Imitation in faith: enacting Paul’s ambiguous pistis Christou formulations on a Greco-Roman stage


Abstract
ABSTRACTThere is an ongoing debate in New Testament scholarship on the correct interpretation of Paul’s pistis Christou formulations: are we justified by our own faith/trust in Christ, or by participating in Christ’s faith and faithfulness towards God? This article contributes to the position of purposeful or sustained ambiguity by reading Paul’s imitation – and faith – language against the background of Hellenistic-Roman thought on and practice of imitation. In particular, the mimetic chain between teachers and students training for a philosophical disposition, and the philosophical topos of ‘becoming like God’ offer material valuable for comparison. Since pistis, fides and cognates are used in these settings as both a quality to imitate and as attitude towards a model, and since, conversely, imitation is very much involved in Paul’s pistis-vocabulary, it makes sense to read pistis Christou as shorthand for a mimetic movement of faith via Christ towards God.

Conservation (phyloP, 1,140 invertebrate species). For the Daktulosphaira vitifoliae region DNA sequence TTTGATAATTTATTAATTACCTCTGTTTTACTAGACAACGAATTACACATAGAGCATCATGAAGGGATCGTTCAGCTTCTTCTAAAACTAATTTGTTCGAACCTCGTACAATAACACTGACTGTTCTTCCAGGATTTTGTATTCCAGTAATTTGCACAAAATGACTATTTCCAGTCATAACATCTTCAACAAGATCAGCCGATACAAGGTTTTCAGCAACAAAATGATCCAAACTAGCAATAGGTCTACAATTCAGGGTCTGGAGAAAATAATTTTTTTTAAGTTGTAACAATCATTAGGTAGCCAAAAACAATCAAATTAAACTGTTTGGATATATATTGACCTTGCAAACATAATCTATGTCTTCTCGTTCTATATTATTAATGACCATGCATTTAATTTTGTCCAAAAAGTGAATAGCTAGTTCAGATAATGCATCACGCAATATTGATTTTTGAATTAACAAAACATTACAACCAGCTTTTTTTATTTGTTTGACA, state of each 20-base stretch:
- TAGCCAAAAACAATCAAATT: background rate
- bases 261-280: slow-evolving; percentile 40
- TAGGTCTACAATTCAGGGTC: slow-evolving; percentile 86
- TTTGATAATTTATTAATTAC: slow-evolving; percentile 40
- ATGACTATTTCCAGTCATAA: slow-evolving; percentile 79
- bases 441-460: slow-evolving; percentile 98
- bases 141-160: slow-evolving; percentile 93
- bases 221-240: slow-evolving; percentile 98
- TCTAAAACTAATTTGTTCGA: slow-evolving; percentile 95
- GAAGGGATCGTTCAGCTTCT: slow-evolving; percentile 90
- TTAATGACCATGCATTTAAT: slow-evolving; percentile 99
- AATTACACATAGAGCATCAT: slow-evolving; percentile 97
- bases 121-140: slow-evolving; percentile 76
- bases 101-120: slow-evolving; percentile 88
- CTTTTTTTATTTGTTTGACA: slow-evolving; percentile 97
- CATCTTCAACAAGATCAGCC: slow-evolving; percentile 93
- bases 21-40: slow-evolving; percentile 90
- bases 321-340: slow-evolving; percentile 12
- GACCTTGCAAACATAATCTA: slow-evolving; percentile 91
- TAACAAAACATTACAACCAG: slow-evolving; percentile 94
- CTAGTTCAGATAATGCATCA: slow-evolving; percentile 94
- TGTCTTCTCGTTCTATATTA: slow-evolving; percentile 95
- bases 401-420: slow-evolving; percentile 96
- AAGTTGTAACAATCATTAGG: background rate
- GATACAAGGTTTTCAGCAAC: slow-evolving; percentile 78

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DOI 10.1080/21692327.2016.1231076
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The Time That Remains: A Commentary on the Letter to the Romans.[author unknown] - 2009 - Political Theory 37 (4):562-570.
After the Ascent: Plato on Becoming Like God.John M. Armstrong - 2004 - Oxford Studies in Ancient Philosophy 26:171-183.

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